RML Vaccine Concept Awarded For Innovation

Armen Hareyan's picture

Biotechnology group has recognized work by scientists from Rocky Mountain Laboratories as one of the most innovative concepts for potential product development.

At this year's annual meeting, the Biotechnology Industry Organization (BIO) cited vaccine work by Harlan Caldwell, Ph.D., and microbiologist Deborah D. Crane of Hamilton with this top honor. Dr. Caldwell and his research group are working to develop a vaccine to prevent Chlamydia trachomatis infection. The 15 varieties of C. trachomatis cause a range of diseases, from sexually transmitted infections (STIs) to a blinding eye disease.


"We are extremely pleased that leaders in the biotechnology sector recognized our work as potentially significant to industry partners," says Dr. Caldwell. He noted that the National Institute of Allergy and Infectious Diseases (NIAID), which oversees RML, has filed a patent for the vaccine concept. Anna Amar of the NIAID Office of Technology Development presented information about the C. trachomatis work at the BIO meeting and is helping to identify pharmaceutical collaborators as the project evolves.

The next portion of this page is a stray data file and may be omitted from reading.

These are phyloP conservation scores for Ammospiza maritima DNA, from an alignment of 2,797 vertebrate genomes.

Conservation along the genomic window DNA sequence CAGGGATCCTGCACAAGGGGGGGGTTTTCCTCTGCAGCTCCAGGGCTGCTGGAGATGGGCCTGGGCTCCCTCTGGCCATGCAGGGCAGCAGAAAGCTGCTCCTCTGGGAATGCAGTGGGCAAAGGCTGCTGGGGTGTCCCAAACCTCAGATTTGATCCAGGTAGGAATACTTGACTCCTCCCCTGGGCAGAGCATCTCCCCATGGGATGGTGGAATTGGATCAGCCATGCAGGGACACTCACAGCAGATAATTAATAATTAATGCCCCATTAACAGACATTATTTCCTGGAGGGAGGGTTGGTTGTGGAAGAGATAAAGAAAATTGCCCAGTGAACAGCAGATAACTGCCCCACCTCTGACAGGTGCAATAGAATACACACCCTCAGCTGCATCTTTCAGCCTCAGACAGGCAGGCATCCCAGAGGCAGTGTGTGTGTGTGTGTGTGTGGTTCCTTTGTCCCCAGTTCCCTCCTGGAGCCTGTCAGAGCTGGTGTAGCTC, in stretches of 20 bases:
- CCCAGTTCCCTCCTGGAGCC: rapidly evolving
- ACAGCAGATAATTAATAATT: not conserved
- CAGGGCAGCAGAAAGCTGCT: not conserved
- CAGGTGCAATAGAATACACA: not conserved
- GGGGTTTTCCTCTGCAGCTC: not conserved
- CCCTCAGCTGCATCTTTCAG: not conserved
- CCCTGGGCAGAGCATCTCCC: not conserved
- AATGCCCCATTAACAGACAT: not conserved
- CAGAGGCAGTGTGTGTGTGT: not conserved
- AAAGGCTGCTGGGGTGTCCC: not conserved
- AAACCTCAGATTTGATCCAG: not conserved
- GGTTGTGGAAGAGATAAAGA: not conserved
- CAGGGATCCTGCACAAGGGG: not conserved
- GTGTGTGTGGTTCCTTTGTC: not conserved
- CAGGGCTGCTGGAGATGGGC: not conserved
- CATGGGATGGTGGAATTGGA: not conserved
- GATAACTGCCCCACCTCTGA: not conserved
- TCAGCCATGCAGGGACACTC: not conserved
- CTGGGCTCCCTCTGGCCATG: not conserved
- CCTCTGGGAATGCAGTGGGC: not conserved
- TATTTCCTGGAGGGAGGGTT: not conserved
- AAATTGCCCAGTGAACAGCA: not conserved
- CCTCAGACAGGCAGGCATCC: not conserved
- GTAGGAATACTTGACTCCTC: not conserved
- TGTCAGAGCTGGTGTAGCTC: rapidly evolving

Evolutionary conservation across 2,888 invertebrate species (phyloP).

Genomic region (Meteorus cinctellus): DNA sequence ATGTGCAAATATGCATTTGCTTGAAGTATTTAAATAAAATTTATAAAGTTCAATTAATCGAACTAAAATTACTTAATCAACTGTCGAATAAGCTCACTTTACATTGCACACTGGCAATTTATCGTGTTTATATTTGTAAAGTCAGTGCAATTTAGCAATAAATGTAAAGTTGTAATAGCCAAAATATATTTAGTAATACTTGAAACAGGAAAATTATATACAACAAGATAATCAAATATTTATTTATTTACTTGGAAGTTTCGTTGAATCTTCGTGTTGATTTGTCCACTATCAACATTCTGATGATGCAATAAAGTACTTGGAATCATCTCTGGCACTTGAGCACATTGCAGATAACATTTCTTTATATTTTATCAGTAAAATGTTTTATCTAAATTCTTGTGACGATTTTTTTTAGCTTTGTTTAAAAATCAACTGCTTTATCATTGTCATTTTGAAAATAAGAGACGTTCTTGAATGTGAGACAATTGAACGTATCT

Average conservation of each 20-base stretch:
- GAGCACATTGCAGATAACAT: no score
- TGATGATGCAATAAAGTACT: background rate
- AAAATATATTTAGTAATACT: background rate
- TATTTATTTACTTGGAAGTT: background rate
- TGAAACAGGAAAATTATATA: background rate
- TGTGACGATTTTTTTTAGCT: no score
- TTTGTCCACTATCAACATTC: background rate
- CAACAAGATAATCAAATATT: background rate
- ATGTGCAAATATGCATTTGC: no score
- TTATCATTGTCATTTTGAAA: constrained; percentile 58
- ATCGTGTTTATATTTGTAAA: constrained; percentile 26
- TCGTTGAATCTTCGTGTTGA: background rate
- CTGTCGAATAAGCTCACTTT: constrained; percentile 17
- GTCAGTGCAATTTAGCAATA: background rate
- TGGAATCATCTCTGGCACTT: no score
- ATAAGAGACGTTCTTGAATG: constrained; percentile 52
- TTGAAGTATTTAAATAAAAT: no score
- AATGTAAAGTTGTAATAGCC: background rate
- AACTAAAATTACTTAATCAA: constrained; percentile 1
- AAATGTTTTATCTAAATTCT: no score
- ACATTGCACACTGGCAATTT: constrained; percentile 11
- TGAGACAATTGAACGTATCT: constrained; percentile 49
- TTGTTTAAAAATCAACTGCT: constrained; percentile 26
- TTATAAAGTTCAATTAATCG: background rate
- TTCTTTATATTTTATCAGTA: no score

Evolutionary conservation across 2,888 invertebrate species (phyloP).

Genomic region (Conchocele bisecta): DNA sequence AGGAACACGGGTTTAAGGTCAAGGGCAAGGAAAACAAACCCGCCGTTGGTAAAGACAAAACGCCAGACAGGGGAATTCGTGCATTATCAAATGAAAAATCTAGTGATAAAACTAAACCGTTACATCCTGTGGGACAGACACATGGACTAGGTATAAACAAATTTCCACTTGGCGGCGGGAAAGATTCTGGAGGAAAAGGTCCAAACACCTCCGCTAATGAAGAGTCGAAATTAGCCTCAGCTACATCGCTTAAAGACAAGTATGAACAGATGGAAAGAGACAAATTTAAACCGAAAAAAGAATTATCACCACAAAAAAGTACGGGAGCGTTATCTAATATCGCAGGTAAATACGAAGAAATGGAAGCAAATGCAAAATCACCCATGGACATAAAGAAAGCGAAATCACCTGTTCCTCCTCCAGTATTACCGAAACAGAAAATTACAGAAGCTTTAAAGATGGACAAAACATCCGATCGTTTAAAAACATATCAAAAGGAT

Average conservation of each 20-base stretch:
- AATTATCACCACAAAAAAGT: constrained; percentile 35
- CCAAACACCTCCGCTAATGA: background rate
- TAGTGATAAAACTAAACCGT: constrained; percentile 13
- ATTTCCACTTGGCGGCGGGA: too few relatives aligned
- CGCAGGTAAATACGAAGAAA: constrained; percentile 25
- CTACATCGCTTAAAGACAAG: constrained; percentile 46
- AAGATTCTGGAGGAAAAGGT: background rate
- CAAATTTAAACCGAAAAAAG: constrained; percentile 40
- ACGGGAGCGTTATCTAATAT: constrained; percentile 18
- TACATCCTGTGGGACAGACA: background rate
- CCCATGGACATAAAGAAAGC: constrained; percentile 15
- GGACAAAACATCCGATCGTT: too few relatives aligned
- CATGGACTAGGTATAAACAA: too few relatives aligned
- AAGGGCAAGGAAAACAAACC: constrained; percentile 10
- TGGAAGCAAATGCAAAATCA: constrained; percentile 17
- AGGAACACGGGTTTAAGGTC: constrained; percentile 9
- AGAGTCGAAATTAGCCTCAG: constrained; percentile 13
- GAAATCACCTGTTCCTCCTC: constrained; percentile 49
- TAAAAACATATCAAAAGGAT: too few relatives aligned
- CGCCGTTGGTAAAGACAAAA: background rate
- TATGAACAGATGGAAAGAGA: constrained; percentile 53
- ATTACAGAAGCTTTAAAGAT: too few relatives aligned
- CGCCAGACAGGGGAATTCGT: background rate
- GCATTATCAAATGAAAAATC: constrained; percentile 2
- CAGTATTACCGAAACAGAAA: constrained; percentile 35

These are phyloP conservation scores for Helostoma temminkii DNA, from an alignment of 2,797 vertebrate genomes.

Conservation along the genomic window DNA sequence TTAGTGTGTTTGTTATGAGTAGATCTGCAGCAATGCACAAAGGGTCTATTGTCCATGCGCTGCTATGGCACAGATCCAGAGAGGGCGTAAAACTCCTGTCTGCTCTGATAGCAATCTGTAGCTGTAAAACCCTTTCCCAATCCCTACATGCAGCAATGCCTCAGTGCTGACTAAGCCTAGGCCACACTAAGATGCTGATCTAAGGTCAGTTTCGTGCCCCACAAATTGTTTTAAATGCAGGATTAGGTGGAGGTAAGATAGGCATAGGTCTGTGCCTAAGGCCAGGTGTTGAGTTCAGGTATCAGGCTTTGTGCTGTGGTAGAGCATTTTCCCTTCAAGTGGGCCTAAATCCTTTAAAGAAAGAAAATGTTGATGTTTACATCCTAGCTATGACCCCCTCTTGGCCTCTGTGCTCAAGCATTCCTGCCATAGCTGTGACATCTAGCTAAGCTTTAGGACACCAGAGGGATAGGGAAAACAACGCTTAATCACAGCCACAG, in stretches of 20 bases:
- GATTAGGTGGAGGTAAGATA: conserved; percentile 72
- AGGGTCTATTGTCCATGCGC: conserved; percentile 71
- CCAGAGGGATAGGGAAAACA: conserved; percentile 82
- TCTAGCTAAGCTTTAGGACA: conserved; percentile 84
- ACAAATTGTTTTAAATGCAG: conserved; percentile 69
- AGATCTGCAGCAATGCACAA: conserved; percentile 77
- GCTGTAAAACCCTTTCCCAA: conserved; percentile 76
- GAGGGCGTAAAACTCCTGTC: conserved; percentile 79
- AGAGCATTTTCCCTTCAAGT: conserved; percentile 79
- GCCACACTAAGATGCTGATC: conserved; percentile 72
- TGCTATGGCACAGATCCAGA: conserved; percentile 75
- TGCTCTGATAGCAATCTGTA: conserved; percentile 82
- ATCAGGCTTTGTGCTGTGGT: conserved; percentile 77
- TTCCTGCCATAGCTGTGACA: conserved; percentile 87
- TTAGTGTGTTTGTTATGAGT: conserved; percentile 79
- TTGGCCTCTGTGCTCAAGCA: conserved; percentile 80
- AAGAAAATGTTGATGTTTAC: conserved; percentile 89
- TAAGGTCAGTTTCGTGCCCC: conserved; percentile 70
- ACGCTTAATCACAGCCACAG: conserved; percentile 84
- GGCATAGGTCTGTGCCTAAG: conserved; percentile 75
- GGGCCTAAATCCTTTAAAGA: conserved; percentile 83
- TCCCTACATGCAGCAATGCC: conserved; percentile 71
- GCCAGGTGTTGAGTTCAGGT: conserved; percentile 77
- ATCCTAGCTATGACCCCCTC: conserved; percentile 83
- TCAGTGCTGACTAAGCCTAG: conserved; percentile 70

The vaccine that Dr. Caldwell's group is testing is the only single-component vaccine that can protect against all 15 chlamydia varieties. Their studies have already shown that the vaccine can prevent laboratory cells from becoming infected. They currently are testing it in animals.

Chlamydial diseases afflict hundreds of millions of people worldwide: more than 90 million people have chlamydial STIs, and an additional 148 million people have active trachoma, 15 percent of whom are blind because of the disease, according to the World Health Organization. In the United States, physicians reported more than 900,000 cases of sexually transmitted chlamydia in 2004, making it the most frequently reported bacterial sexually transmitted infection in the United States, according to the Centers for Disease Control and Prevention.